When the baklava is lightly browned, remove it from the oven…

…then carefully pour on the syrup, being careful to coat the top of every piece. Don’t make the baklava swim, just moisten everything. You may only want to use about two-thirds of the syrup. That’s fine.

Let the finished baklava sit for a minimum of 12 hours and up to 48 hours if you wish at room temperature. Chilling it before serving will help firm the individual pieces. Before serving, re-cut the entire baklava to shore up the filling. Consumer according to proper Turkish etiquette — or not!

Filed under:  Baklava, Pastry | 6 Comments

Chock Full O’ Nuts

…is how I like my baklava. Commercially-made filo dough doesn’t taste like much, so why not go where the flavor is? Like any simple recipe, the better your base ingredients, the better the end product will be, so get good butter, grind your spices fresh, you know the drill. This recipe fits a 9″ x 13″ casserole pan.

For the baklava:

1 lb. filo dough, thawed overnight
1 1/2 lbs. nuts (walnuts, almonds, pistachios, cashews, pine nuts or blend thereof)
2/3 cup brown sugar
1 teaspoon cinnamon
1/2 teaspoon allspice
1/2 teaspoon cloves
8 ounces good quality butter, melted and white solids skimmed off (i.e. “clarified”)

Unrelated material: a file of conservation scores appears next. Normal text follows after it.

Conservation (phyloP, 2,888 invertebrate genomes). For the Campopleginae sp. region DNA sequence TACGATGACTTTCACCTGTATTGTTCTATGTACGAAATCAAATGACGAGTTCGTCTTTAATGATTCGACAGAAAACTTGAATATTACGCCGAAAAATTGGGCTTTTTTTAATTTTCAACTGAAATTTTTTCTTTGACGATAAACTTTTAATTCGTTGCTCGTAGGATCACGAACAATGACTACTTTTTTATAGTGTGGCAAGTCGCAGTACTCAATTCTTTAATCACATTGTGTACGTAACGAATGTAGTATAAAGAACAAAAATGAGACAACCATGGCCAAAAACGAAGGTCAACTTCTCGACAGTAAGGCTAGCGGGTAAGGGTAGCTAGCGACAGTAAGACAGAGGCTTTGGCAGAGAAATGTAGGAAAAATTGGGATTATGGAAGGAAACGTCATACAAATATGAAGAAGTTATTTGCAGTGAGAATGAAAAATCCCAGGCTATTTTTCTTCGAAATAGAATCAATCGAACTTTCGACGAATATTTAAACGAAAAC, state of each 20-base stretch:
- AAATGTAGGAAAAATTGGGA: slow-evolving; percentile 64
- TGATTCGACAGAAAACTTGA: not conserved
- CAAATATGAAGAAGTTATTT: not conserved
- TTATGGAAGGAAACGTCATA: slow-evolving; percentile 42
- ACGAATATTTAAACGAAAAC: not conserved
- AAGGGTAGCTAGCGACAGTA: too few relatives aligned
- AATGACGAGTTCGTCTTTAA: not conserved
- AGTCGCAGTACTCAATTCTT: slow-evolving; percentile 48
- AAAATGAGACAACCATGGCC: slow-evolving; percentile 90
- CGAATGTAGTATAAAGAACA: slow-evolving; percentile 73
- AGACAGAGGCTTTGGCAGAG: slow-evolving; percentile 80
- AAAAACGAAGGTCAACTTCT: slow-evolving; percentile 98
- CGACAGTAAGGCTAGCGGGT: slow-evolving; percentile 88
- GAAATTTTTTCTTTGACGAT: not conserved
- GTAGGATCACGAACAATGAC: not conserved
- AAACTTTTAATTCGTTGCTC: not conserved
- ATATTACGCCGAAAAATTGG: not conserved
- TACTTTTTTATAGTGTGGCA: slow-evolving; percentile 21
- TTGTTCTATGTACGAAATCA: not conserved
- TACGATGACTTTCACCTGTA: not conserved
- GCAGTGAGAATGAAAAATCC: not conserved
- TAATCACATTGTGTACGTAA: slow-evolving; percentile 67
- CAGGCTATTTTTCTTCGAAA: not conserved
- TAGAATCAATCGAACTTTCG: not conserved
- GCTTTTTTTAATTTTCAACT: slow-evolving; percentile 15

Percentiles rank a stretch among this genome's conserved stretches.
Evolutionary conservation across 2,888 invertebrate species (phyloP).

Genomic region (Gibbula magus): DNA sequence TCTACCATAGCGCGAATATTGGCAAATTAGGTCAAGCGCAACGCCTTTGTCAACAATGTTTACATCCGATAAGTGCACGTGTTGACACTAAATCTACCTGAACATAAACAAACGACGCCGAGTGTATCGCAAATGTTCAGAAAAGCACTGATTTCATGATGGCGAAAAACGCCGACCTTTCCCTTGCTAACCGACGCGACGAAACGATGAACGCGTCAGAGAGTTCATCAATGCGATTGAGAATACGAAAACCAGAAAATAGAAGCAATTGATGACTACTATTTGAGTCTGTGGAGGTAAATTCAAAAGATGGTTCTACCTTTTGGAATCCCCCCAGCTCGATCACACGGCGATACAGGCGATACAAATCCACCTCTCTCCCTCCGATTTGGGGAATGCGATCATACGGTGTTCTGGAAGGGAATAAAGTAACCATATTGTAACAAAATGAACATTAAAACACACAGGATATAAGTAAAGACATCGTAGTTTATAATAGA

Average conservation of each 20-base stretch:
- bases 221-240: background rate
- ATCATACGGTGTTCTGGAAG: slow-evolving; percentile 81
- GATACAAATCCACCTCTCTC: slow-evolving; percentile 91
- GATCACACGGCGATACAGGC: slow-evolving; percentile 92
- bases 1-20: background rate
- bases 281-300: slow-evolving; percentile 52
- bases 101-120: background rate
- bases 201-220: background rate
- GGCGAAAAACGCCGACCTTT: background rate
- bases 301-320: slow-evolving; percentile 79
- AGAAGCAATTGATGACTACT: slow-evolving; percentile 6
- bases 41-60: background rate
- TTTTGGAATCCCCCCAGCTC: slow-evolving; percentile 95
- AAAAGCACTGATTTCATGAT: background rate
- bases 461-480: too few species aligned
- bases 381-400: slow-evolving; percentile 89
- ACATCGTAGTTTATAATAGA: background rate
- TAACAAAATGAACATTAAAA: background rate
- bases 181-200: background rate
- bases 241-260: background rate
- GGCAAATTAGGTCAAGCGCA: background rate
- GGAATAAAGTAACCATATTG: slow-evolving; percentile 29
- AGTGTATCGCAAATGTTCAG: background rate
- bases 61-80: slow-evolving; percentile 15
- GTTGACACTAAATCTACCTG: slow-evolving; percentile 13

Preheat your oven to 350. Put the nuts in the bowl of a food processor and pulse until they’re finely chopped (but not to they point they’re a powder or paste). Combine the chopped nuts, sugar and spices in a large bowl and stir to combine. Set aside.

Remove the thawed filo from the packaging and unroll it. Since the bottom of your 9″ x 13″ casserole pan is more like 8 1/2″ x 12″, you’ll want to cut the dough to match the size. I generally divide the total quantity of dough into two stacks, cut one stack to that size, and the other to a slightly larger size since the pan broadens at the top. Once your filo is cut, cover it with a kitchen towel spritzed lightly with water.

Using a pastry brush, butter the pan and lay in your first sheet of dough. Butter that, add another sheet and so on until you’ve got a 8 sheets stacked. Spoon on half your nut mixture and pat it down evenly. Lay on four more sheets of buttered dough, the other half of the nuts, and finally 8 more sheets of filo. Put the pan in the refrigerator for at least half an hour to firm the butter so it’s easier to cut. When ready, cut the pastry, five times from end-to-end and as many times diagonally as you need to cut all the pieces to shape.

Put the baklava in the oven on a low rack and bake for 40-50 minutes until the filo is flaky and lightly browned.

For the syrup:

2 cups sugar
2 cups water
1/2 cup honey (tupelo, orange blossom or other NON-clover, single-pollen variety)
juice of 1/2 lemon
2 large strips orange or lemon peel
1 cinnamon stick
3 whole cloves

While the baklava is baking, make the syrup. Combine all ingredients in a small saucepan and bring to a boil. Simmer 10-15 minutes until the syrup thickens somewhat. Take the syrup off the heat, strain it and pour over the baklava, making sure to coat every piece. You want the baklava moistened, remember, not swimming. If you use two-thirds or less of the syrup, that’s OK.

Let the finished baklava sit overnight (at least) before serving.

Filed under:  Baklava, Pastry | 7 Comments